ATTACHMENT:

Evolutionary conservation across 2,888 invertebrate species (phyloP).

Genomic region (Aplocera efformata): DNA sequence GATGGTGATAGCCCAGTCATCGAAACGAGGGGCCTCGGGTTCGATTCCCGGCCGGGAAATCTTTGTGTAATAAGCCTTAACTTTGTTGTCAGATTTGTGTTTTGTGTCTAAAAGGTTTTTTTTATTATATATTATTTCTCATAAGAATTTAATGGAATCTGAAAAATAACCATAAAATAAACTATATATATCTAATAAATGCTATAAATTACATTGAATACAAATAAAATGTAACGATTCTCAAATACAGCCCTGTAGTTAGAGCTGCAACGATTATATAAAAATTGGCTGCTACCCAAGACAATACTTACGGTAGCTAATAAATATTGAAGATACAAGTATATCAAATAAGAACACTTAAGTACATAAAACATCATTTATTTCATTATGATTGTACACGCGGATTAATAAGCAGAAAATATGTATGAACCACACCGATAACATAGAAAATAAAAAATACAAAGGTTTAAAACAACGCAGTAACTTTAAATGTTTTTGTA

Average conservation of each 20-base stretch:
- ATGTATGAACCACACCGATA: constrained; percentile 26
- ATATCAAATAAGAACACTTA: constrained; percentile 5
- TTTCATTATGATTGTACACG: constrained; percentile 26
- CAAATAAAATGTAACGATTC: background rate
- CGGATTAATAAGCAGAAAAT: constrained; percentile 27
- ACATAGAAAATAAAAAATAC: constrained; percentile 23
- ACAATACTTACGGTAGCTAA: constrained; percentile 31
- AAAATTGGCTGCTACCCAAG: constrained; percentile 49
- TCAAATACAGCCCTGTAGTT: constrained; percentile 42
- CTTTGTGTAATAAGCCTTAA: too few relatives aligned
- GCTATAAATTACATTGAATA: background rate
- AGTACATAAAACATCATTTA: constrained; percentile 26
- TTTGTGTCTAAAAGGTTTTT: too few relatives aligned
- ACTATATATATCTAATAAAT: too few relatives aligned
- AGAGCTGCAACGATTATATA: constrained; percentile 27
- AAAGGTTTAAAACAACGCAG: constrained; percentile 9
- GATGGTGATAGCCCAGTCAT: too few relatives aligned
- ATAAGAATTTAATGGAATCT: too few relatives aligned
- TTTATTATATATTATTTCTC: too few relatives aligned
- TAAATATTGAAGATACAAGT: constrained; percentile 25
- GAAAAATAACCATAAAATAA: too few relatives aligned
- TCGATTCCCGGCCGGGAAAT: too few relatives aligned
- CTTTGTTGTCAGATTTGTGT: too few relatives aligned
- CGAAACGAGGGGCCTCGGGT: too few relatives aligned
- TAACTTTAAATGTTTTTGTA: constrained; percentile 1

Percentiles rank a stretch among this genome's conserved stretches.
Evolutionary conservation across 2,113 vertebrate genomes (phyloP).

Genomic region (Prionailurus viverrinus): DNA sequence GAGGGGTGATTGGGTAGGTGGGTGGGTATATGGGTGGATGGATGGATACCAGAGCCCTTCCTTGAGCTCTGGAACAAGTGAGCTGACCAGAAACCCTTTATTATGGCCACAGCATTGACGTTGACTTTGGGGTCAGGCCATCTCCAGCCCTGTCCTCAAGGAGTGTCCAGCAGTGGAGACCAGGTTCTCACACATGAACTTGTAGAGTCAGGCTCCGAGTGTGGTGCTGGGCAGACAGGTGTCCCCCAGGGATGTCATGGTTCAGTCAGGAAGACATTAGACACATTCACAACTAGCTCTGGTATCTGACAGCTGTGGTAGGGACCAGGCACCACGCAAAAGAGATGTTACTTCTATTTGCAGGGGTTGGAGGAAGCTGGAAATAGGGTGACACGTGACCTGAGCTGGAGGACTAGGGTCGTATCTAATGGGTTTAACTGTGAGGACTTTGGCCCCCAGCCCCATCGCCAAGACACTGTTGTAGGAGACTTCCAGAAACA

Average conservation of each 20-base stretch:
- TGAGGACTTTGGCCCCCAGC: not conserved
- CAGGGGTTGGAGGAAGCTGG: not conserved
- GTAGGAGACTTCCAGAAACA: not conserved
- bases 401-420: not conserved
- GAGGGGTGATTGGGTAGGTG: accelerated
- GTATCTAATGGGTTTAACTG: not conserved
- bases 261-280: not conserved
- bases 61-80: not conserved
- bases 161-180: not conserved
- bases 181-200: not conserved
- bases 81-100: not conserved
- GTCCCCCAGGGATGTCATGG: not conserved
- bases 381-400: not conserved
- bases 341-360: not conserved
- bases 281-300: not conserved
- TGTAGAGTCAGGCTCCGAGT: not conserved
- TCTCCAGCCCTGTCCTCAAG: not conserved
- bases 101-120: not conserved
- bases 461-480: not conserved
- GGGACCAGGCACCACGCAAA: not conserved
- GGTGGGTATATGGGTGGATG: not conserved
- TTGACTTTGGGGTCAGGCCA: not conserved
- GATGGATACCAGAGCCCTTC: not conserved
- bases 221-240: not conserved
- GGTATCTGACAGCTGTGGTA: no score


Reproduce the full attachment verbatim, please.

Evolutionary conservation across 2,888 invertebrate species (phyloP).

Genomic region (Aplocera efformata): DNA sequence GATGGTGATAGCCCAGTCATCGAAACGAGGGGCCTCGGGTTCGATTCCCGGCCGGGAAATCTTTGTGTAATAAGCCTTAACTTTGTTGTCAGATTTGTGTTTTGTGTCTAAAAGGTTTTTTTTATTATATATTATTTCTCATAAGAATTTAATGGAATCTGAAAAATAACCATAAAATAAACTATATATATCTAATAAATGCTATAAATTACATTGAATACAAATAAAATGTAACGATTCTCAAATACAGCCCTGTAGTTAGAGCTGCAACGATTATATAAAAATTGGCTGCTACCCAAGACAATACTTACGGTAGCTAATAAATATTGAAGATACAAGTATATCAAATAAGAACACTTAAGTACATAAAACATCATTTATTTCATTATGATTGTACACGCGGATTAATAAGCAGAAAATATGTATGAACCACACCGATAACATAGAAAATAAAAAATACAAAGGTTTAAAACAACGCAGTAACTTTAAATGTTTTTGTA

Average conservation of each 20-base stretch:
- ATGTATGAACCACACCGATA: constrained; percentile 26
- ATATCAAATAAGAACACTTA: constrained; percentile 5
- TTTCATTATGATTGTACACG: constrained; percentile 26
- CAAATAAAATGTAACGATTC: background rate
- CGGATTAATAAGCAGAAAAT: constrained; percentile 27
- ACATAGAAAATAAAAAATAC: constrained; percentile 23
- ACAATACTTACGGTAGCTAA: constrained; percentile 31
- AAAATTGGCTGCTACCCAAG: constrained; percentile 49
- TCAAATACAGCCCTGTAGTT: constrained; percentile 42
- CTTTGTGTAATAAGCCTTAA: too few relatives aligned
- GCTATAAATTACATTGAATA: background rate
- AGTACATAAAACATCATTTA: constrained; percentile 26
- TTTGTGTCTAAAAGGTTTTT: too few relatives aligned
- ACTATATATATCTAATAAAT: too few relatives aligned
- AGAGCTGCAACGATTATATA: constrained; percentile 27
- AAAGGTTTAAAACAACGCAG: constrained; percentile 9
- GATGGTGATAGCCCAGTCAT: too few relatives aligned
- ATAAGAATTTAATGGAATCT: too few relatives aligned
- TTTATTATATATTATTTCTC: too few relatives aligned
- TAAATATTGAAGATACAAGT: constrained; percentile 25
- GAAAAATAACCATAAAATAA: too few relatives aligned
- TCGATTCCCGGCCGGGAAAT: too few relatives aligned
- CTTTGTTGTCAGATTTGTGT: too few relatives aligned
- CGAAACGAGGGGCCTCGGGT: too few relatives aligned
- TAACTTTAAATGTTTTTGTA: constrained; percentile 1

Percentiles rank a stretch among this genome's conserved stretches.
Evolutionary conservation across 2,113 vertebrate genomes (phyloP).

Genomic region (Prionailurus viverrinus): DNA sequence GAGGGGTGATTGGGTAGGTGGGTGGGTATATGGGTGGATGGATGGATACCAGAGCCCTTCCTTGAGCTCTGGAACAAGTGAGCTGACCAGAAACCCTTTATTATGGCCACAGCATTGACGTTGACTTTGGGGTCAGGCCATCTCCAGCCCTGTCCTCAAGGAGTGTCCAGCAGTGGAGACCAGGTTCTCACACATGAACTTGTAGAGTCAGGCTCCGAGTGTGGTGCTGGGCAGACAGGTGTCCCCCAGGGATGTCATGGTTCAGTCAGGAAGACATTAGACACATTCACAACTAGCTCTGGTATCTGACAGCTGTGGTAGGGACCAGGCACCACGCAAAAGAGATGTTACTTCTATTTGCAGGGGTTGGAGGAAGCTGGAAATAGGGTGACACGTGACCTGAGCTGGAGGACTAGGGTCGTATCTAATGGGTTTAACTGTGAGGACTTTGGCCCCCAGCCCCATCGCCAAGACACTGTTGTAGGAGACTTCCAGAAACA

Average conservation of each 20-base stretch:
- TGAGGACTTTGGCCCCCAGC: not conserved
- CAGGGGTTGGAGGAAGCTGG: not conserved
- GTAGGAGACTTCCAGAAACA: not conserved
- bases 401-420: not conserved
- GAGGGGTGATTGGGTAGGTG: accelerated
- GTATCTAATGGGTTTAACTG: not conserved
- bases 261-280: not conserved
- bases 61-80: not conserved
- bases 161-180: not conserved
- bases 181-200: not conserved
- bases 81-100: not conserved
- GTCCCCCAGGGATGTCATGG: not conserved
- bases 381-400: not conserved
- bases 341-360: not conserved
- bases 281-300: not conserved
- TGTAGAGTCAGGCTCCGAGT: not conserved
- TCTCCAGCCCTGTCCTCAAG: not conserved
- bases 101-120: not conserved
- bases 461-480: not conserved
- GGGACCAGGCACCACGCAAA: not conserved
- GGTGGGTATATGGGTGGATG: not conserved
- TTGACTTTGGGGTCAGGCCA: not conserved
- GATGGATACCAGAGCCCTTC: not conserved
- bases 221-240: not conserved
- GGTATCTGACAGCTGTGGTA: no score